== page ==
One of the many benefits of RVing is being able to bring along your furry family members. It can be so rewarding watching your dogs experience new places, sights, and sniffs—they’ll love the adventures just as much as you will!
RVing with dogs doesn’t have to be stressful either, as long as you are prepared and know what to expect. Here are some tips:
Research pet-friendly destinations ahead of time. Some campgrounds and RV parks do not allow pets at all, so you’ll want to know this before showing up. It’s also not enough just to verify that they allow dogs, because some have breed and weight restrictions. Check the park’s website or call beforehand to confirm and understand their rules and regulations for pets. It’s also not uncommon for parks to allow pets only on certain sites and/or charge a few extra dollars per day per pet.
Travelers are often caught by surprise when they discover that many National Parks do not allow dogs on the trails. This is usually to protect the environment of the park and ensure visitors’ safety. Dogs are typically allowed in the park and campgrounds, just not on trails, so you’ll need to plan accordingly when you head out for a hike or bike ride.
Having an emergency situation with your dog can ruin your RV adventures, so it’s best to be proactive and do everything you can to avoid these situations. First off, bring a first aid kit for your dog along with their vaccination records and any medications they need, including flea, tick, and heartworm prevention. Be mindful of where the nearest vet or animal hospital is from your campsite. Also, ensure that your dog is always wearing their collar with identification tags and that he/she is microchipped. Dogs are good at navigating their way home in their neighborhood, but not always out in the wilderness
For short periods of time, it is okay to leave your dog alone in the RV. After all, you can’t bring them everywhere. You could hire a pet sitter to stay with your dog in the RV if you plan to be away for an extended amount of time, just like you would with a house. You may also want to consider hiding a key to your RV somewhere in case an emergency comes up and you are unable to get back to your RV. Someone from the park’s office would then be able to get your pet out of the RV and keep them safe until you can return.
Recommended Dog Gear
Similar to baby monitors, some of these these cameras have night vision capabilities and can connect to your phone through an app so you can keep an eye on your dog while you’re away from the RV.
This wireless temperature monitoring device allows you to remotely check the temperature of your RV and will send you a text/email alert when the temperature exceeds a permissible level. This is important because even if you are hooked up to electricity at your site, it’s not uncommon to experience brief power outages at campgrounds, which may turn your A/C off.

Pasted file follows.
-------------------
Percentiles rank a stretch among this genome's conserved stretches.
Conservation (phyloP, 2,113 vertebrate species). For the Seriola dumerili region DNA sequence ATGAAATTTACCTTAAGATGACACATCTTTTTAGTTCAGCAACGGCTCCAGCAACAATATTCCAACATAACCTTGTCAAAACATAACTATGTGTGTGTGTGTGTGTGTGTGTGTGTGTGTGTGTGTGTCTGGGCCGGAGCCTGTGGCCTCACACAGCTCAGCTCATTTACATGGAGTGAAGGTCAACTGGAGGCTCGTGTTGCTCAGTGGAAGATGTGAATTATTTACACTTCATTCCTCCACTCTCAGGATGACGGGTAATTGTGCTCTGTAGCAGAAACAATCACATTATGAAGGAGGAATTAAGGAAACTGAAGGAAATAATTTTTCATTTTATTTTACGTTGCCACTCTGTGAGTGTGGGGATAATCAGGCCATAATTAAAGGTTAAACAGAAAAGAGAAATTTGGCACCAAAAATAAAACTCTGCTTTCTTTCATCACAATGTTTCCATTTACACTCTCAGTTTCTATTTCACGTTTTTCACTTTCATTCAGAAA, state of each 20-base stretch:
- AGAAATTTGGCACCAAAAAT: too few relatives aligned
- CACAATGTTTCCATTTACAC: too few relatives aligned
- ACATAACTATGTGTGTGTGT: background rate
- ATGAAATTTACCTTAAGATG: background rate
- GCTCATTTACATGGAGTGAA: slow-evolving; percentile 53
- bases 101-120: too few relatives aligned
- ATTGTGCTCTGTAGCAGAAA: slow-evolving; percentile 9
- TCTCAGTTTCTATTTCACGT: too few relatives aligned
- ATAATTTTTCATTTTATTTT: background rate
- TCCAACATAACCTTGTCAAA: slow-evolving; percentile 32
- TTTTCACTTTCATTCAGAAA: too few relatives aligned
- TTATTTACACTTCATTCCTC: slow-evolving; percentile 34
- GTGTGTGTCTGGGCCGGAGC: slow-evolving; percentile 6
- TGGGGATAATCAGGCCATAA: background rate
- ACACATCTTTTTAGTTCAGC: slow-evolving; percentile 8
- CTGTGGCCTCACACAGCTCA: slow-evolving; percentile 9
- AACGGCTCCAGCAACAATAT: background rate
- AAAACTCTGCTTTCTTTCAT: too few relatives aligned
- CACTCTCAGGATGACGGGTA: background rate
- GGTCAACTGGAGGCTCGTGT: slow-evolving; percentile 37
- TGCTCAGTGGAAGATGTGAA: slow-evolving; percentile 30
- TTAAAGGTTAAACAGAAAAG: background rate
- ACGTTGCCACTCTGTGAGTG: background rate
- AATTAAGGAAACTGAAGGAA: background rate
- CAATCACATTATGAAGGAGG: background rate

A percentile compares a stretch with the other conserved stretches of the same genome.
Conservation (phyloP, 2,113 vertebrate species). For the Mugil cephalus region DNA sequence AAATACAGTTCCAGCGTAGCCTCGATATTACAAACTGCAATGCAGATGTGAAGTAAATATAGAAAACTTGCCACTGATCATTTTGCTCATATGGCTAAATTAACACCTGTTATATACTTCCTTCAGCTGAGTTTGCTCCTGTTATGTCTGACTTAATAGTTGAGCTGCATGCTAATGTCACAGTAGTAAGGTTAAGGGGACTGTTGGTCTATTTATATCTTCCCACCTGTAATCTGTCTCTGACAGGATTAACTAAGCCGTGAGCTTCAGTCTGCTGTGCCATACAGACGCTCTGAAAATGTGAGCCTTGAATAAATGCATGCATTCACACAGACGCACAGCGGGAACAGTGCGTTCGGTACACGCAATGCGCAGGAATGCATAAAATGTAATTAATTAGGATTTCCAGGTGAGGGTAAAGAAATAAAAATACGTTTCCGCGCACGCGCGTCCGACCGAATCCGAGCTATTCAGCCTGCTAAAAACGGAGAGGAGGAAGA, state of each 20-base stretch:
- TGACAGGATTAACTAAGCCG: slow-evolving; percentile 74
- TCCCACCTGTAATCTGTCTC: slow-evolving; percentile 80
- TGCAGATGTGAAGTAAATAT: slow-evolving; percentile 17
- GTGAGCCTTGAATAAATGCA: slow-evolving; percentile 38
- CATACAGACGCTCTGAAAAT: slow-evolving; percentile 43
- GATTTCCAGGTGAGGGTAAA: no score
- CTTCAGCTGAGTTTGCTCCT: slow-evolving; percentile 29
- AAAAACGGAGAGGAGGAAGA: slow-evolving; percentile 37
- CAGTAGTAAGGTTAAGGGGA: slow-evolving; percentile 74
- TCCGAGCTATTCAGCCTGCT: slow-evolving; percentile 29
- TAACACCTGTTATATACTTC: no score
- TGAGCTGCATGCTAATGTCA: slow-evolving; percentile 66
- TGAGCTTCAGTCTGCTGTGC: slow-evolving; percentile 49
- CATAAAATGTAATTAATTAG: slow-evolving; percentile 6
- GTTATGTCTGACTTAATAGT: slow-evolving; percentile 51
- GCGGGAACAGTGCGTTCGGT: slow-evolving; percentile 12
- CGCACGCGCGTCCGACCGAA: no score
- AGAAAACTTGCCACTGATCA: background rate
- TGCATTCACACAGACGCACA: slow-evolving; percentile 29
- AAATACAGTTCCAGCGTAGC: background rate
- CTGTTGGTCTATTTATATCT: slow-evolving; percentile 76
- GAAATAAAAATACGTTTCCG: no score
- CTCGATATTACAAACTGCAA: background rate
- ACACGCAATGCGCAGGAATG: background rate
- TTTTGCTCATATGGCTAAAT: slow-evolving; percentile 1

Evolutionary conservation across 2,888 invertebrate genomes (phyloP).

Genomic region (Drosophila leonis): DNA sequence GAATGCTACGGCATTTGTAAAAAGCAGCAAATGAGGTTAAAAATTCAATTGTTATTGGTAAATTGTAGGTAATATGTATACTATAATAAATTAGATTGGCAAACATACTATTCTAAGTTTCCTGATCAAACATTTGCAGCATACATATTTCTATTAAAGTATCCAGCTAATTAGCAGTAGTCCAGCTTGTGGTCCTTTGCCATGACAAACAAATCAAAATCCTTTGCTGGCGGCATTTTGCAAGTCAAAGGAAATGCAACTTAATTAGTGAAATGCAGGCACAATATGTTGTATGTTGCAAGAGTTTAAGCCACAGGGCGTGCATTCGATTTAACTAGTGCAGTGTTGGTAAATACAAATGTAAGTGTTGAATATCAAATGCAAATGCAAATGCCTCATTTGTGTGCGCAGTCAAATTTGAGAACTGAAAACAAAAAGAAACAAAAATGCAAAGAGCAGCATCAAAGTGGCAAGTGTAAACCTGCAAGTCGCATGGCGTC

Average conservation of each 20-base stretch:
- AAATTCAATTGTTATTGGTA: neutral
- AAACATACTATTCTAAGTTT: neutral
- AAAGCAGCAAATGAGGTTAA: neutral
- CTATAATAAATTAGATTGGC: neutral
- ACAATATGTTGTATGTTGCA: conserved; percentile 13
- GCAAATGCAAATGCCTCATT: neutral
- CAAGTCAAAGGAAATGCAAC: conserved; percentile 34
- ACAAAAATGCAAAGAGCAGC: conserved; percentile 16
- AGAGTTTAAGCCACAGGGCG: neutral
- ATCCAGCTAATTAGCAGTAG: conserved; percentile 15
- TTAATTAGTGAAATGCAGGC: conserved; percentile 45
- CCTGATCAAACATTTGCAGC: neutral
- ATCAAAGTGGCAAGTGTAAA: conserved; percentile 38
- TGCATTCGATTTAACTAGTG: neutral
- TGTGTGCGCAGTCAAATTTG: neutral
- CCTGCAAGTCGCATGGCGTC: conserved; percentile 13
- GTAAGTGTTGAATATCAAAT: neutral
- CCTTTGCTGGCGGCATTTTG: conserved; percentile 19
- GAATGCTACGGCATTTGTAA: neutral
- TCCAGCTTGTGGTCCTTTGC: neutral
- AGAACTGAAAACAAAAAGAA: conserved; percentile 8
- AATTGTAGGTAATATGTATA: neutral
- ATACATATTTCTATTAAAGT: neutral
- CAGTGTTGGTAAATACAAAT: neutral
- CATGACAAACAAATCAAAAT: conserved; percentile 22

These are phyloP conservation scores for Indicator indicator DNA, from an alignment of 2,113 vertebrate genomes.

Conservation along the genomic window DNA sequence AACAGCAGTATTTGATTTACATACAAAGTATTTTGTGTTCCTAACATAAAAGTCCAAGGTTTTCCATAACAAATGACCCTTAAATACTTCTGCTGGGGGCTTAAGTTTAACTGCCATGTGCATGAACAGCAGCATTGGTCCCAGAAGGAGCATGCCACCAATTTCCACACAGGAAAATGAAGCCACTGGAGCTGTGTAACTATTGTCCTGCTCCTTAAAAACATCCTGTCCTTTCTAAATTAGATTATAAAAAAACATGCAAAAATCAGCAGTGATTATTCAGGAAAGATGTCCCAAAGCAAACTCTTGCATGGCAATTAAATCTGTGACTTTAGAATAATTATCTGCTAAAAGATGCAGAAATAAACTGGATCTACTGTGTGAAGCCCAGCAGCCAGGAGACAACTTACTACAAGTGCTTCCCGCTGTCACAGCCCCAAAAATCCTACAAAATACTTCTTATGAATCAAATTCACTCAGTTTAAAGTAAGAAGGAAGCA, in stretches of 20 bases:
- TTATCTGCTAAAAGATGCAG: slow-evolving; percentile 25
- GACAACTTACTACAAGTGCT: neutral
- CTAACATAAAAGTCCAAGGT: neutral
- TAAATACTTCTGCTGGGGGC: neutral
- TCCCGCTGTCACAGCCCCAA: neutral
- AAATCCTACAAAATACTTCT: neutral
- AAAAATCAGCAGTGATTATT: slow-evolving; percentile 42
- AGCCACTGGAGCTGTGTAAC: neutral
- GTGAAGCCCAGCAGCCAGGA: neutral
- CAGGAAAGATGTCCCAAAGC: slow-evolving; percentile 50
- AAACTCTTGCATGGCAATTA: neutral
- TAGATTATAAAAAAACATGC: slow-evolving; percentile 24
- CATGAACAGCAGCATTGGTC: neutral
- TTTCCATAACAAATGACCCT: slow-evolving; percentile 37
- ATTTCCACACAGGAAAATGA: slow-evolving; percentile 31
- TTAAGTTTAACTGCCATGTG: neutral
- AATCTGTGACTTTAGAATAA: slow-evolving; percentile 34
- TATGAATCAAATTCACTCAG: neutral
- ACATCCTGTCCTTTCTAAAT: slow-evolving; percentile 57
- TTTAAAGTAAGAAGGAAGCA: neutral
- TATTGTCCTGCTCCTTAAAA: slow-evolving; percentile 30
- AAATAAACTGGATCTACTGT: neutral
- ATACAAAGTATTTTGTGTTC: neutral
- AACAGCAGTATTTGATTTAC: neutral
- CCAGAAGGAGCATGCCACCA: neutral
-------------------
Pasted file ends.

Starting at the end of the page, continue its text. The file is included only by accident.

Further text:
It’s nice to allow your dog to have a little freedom and fresh air. Giving them a small fenced in area to walk around in and spend time outside without being leashed up keeps them from going “stir crazy” in the RV.
Light Up Collar
Campgrounds are extremely dark at night and if your dog happens to wander off, it can be difficult to see them. A light up collar stands out, especially in a poorly-lit environment.
Portable Water Bowl
These are great for hikes because you can fit them in your backpack and share some of your water with your dog. They’re also great to keep in the car for travel days or when your dog gets to tag along with you around town.
Keep them busy!
Just like humans, dogs can feel a little cooped up after long periods in a small space. To avoid boredom, which can lead to destruction and naughty behavior, ensure you get your dog out of the RV every couple hours for a walk or run. It’s also nice to keep some chew toys or bones on hand!
Keep these general “rules” in mind and you, your neighbors, and your dog will all be happy campers:
- Keep bags on hand at all times so you can pick up after your dog
- Don’t let them bark at people walking by your RV all day
- Don’t leave them tied up unattended outside
- Respect others who may not love your dog as much as you do by keeping them on a leash at all times
We hope you and your four-legged friends enjoy your RV adventures together and use these tips to be prepared and stay safe. You might be surprised how quickly your dog adjusts to life on the road, as long as you plan ahead and make it a smooth transition for them. Happy trails…or “tails”…to you!
Lindsay McKenzie travels full-time in her Winnebago Navion with her husband Dan and their 2 dogs. Originally from Colorado, they have been seeking adventure together for 10 years now and have done a lot of international traveling, including living in Costa Rica. They took the leap into full time RVing after experiencing life-altering news. They viewed the news as a life “detour” and started a travel and inspirational blog called Follow Your Detour. Lindsay has grown more passionate about pursuing her dreams and a leading a fulfilling life, while inspiring others to do the same. She loves that RVing allows her to be in nature and do more of what she loves. You can usually find her on the river fly fishing, hiking to sunset spots, or at a local brewery.
(All photos by Lindsay McKenzie, except where noted.)